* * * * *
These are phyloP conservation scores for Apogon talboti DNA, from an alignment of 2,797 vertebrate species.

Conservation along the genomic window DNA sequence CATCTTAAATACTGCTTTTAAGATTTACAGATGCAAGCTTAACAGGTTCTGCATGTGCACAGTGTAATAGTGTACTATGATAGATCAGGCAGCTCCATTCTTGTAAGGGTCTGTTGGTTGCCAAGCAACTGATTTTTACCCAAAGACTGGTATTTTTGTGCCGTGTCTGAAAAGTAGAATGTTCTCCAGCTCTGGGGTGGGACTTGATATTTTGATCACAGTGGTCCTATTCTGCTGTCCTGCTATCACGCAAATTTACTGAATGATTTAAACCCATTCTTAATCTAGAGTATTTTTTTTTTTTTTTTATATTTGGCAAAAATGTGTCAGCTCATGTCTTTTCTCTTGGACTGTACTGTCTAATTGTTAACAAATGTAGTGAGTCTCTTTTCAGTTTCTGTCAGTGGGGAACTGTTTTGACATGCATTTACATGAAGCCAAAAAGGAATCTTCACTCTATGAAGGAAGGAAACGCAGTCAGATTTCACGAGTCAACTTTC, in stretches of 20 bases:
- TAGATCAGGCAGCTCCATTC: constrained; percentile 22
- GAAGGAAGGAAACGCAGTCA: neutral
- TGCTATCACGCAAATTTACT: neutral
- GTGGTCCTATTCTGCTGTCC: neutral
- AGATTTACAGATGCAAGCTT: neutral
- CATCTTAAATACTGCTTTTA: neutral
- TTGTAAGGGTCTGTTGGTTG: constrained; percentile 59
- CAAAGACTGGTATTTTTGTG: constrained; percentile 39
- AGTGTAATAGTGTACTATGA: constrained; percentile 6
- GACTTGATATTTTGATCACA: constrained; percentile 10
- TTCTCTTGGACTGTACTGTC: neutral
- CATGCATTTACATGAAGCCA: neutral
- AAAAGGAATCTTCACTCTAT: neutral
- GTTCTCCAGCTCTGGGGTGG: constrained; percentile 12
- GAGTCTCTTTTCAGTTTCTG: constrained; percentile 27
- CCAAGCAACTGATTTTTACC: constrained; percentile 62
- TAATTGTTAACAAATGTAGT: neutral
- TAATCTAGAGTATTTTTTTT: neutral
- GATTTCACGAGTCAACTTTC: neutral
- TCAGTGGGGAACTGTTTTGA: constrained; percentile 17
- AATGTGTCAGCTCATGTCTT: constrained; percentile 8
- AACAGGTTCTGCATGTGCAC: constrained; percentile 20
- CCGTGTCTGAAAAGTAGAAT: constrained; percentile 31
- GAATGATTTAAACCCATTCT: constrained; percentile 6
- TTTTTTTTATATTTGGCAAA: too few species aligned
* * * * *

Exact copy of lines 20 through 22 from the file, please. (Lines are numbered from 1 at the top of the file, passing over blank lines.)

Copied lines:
- TAATCTAGAGTATTTTTTTT: neutral
- GATTTCACGAGTCAACTTTC: neutral
- TCAGTGGGGAACTGTTTTGA: constrained; percentile 17